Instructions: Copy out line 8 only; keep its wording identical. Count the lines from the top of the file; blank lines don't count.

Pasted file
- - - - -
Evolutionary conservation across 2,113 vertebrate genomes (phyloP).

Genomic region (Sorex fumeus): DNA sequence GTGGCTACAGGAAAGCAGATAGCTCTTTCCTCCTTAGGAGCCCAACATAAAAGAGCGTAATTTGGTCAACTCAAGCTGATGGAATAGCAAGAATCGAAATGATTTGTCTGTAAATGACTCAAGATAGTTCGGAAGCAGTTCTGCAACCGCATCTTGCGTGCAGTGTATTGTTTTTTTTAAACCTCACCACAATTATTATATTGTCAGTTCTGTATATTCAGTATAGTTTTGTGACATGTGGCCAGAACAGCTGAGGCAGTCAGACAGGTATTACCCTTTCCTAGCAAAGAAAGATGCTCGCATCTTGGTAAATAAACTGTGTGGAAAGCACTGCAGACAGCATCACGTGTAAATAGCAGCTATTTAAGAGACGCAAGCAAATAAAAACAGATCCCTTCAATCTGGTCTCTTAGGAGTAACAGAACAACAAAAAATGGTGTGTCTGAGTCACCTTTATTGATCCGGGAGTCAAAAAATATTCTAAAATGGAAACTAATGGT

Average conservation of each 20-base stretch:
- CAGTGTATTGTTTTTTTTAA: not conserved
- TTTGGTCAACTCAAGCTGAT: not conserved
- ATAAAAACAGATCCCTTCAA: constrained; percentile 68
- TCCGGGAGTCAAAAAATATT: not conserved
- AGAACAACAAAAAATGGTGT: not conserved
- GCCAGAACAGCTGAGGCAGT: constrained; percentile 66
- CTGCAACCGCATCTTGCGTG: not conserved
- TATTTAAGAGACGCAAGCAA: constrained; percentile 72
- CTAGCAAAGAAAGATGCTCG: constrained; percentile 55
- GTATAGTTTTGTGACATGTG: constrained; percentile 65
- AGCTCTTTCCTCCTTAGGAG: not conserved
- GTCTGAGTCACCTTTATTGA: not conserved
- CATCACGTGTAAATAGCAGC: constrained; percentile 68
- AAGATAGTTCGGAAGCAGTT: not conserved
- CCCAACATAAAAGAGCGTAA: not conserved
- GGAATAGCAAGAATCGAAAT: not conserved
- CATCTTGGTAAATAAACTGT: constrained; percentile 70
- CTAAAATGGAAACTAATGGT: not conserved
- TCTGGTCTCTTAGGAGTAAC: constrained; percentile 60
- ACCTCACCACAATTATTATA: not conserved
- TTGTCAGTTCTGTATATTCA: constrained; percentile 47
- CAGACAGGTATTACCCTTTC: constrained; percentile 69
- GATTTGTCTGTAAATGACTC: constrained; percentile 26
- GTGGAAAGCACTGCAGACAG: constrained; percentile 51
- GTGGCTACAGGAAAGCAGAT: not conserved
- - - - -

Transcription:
- AGAACAACAAAAAATGGTGT: not conserved